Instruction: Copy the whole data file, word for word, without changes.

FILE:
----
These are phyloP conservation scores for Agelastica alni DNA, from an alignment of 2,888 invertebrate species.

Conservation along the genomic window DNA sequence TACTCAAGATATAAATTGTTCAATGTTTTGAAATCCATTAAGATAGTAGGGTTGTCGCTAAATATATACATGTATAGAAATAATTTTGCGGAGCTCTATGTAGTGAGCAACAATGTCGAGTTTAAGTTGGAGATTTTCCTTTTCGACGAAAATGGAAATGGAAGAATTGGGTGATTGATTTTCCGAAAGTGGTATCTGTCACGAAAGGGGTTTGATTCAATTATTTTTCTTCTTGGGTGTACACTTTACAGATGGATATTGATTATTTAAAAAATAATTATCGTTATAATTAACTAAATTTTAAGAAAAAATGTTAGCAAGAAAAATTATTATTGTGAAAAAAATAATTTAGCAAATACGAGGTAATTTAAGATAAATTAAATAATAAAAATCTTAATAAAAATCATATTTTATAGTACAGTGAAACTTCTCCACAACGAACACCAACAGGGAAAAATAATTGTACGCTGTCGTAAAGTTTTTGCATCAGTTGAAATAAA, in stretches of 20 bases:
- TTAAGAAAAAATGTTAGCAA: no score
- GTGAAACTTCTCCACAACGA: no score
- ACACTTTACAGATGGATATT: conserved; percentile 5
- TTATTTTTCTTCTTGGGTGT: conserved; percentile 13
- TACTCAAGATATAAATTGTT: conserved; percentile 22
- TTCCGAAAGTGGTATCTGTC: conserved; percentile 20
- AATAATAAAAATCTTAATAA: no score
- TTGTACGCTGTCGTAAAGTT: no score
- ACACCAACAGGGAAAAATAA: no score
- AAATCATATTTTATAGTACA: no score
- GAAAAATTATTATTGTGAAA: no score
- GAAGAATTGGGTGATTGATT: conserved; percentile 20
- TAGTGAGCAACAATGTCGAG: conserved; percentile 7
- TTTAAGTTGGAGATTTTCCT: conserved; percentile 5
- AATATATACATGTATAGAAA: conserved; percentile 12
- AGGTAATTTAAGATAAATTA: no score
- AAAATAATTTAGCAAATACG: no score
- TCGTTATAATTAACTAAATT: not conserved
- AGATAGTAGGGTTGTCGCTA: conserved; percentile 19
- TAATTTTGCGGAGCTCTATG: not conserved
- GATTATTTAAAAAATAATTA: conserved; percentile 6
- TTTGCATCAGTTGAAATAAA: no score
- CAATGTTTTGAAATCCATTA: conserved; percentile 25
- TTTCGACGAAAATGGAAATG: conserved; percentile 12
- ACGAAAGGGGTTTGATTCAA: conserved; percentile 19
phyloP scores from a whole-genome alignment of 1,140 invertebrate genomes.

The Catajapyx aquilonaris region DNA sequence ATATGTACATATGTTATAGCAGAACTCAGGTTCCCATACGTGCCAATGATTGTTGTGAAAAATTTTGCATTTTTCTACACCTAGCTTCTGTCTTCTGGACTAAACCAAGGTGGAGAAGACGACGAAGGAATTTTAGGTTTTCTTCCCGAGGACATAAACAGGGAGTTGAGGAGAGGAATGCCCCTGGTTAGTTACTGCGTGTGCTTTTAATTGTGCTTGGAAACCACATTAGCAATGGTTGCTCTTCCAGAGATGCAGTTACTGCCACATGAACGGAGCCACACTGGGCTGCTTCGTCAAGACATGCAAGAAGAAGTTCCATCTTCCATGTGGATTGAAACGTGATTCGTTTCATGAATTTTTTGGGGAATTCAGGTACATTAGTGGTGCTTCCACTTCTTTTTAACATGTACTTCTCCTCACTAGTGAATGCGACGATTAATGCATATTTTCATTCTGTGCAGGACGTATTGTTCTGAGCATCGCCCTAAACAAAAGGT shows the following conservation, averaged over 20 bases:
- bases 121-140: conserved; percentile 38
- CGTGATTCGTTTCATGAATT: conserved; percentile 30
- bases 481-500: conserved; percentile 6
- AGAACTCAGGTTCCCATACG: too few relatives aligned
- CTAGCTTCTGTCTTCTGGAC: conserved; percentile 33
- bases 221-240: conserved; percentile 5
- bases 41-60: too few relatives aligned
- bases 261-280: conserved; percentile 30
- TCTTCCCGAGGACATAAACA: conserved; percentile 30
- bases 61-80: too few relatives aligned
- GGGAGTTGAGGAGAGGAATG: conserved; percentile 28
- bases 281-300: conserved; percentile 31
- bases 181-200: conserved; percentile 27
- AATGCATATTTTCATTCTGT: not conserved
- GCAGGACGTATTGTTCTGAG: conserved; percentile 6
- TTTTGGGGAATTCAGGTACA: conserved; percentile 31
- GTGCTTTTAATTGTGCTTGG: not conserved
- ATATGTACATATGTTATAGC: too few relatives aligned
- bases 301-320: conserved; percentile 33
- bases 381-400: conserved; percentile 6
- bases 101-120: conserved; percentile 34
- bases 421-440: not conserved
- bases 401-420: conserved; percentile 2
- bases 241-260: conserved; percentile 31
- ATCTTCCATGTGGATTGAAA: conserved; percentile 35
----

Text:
These are phyloP conservation scores for Agelastica alni DNA, from an alignment of 2,888 invertebrate species.

Conservation along the genomic window DNA sequence TACTCAAGATATAAATTGTTCAATGTTTTGAAATCCATTAAGATAGTAGGGTTGTCGCTAAATATATACATGTATAGAAATAATTTTGCGGAGCTCTATGTAGTGAGCAACAATGTCGAGTTTAAGTTGGAGATTTTCCTTTTCGACGAAAATGGAAATGGAAGAATTGGGTGATTGATTTTCCGAAAGTGGTATCTGTCACGAAAGGGGTTTGATTCAATTATTTTTCTTCTTGGGTGTACACTTTACAGATGGATATTGATTATTTAAAAAATAATTATCGTTATAATTAACTAAATTTTAAGAAAAAATGTTAGCAAGAAAAATTATTATTGTGAAAAAAATAATTTAGCAAATACGAGGTAATTTAAGATAAATTAAATAATAAAAATCTTAATAAAAATCATATTTTATAGTACAGTGAAACTTCTCCACAACGAACACCAACAGGGAAAAATAATTGTACGCTGTCGTAAAGTTTTTGCATCAGTTGAAATAAA, in stretches of 20 bases:
- TTAAGAAAAAATGTTAGCAA: no score
- GTGAAACTTCTCCACAACGA: no score
- ACACTTTACAGATGGATATT: conserved; percentile 5
- TTATTTTTCTTCTTGGGTGT: conserved; percentile 13
- TACTCAAGATATAAATTGTT: conserved; percentile 22
- TTCCGAAAGTGGTATCTGTC: conserved; percentile 20
- AATAATAAAAATCTTAATAA: no score
- TTGTACGCTGTCGTAAAGTT: no score
- ACACCAACAGGGAAAAATAA: no score
- AAATCATATTTTATAGTACA: no score
- GAAAAATTATTATTGTGAAA: no score
- GAAGAATTGGGTGATTGATT: conserved; percentile 20
- TAGTGAGCAACAATGTCGAG: conserved; percentile 7
- TTTAAGTTGGAGATTTTCCT: conserved; percentile 5
- AATATATACATGTATAGAAA: conserved; percentile 12
- AGGTAATTTAAGATAAATTA: no score
- AAAATAATTTAGCAAATACG: no score
- TCGTTATAATTAACTAAATT: not conserved
- AGATAGTAGGGTTGTCGCTA: conserved; percentile 19
- TAATTTTGCGGAGCTCTATG: not conserved
- GATTATTTAAAAAATAATTA: conserved; percentile 6
- TTTGCATCAGTTGAAATAAA: no score
- CAATGTTTTGAAATCCATTA: conserved; percentile 25
- TTTCGACGAAAATGGAAATG: conserved; percentile 12
- ACGAAAGGGGTTTGATTCAA: conserved; percentile 19
phyloP scores from a whole-genome alignment of 1,140 invertebrate genomes.

The Catajapyx aquilonaris region DNA sequence ATATGTACATATGTTATAGCAGAACTCAGGTTCCCATACGTGCCAATGATTGTTGTGAAAAATTTTGCATTTTTCTACACCTAGCTTCTGTCTTCTGGACTAAACCAAGGTGGAGAAGACGACGAAGGAATTTTAGGTTTTCTTCCCGAGGACATAAACAGGGAGTTGAGGAGAGGAATGCCCCTGGTTAGTTACTGCGTGTGCTTTTAATTGTGCTTGGAAACCACATTAGCAATGGTTGCTCTTCCAGAGATGCAGTTACTGCCACATGAACGGAGCCACACTGGGCTGCTTCGTCAAGACATGCAAGAAGAAGTTCCATCTTCCATGTGGATTGAAACGTGATTCGTTTCATGAATTTTTTGGGGAATTCAGGTACATTAGTGGTGCTTCCACTTCTTTTTAACATGTACTTCTCCTCACTAGTGAATGCGACGATTAATGCATATTTTCATTCTGTGCAGGACGTATTGTTCTGAGCATCGCCCTAAACAAAAGGT shows the following conservation, averaged over 20 bases:
- bases 121-140: conserved; percentile 38
- CGTGATTCGTTTCATGAATT: conserved; percentile 30
- bases 481-500: conserved; percentile 6
- AGAACTCAGGTTCCCATACG: too few relatives aligned
- CTAGCTTCTGTCTTCTGGAC: conserved; percentile 33
- bases 221-240: conserved; percentile 5
- bases 41-60: too few relatives aligned
- bases 261-280: conserved; percentile 30
- TCTTCCCGAGGACATAAACA: conserved; percentile 30
- bases 61-80: too few relatives aligned
- GGGAGTTGAGGAGAGGAATG: conserved; percentile 28
- bases 281-300: conserved; percentile 31
- bases 181-200: conserved; percentile 27
- AATGCATATTTTCATTCTGT: not conserved
- GCAGGACGTATTGTTCTGAG: conserved; percentile 6
- TTTTGGGGAATTCAGGTACA: conserved; percentile 31
- GTGCTTTTAATTGTGCTTGG: not conserved
- ATATGTACATATGTTATAGC: too few relatives aligned
- bases 301-320: conserved; percentile 33
- bases 381-400: conserved; percentile 6
- bases 101-120: conserved; percentile 34
- bases 421-440: not conserved
- bases 401-420: conserved; percentile 2
- bases 241-260: conserved; percentile 31
- ATCTTCCATGTGGATTGAAA: conserved; percentile 35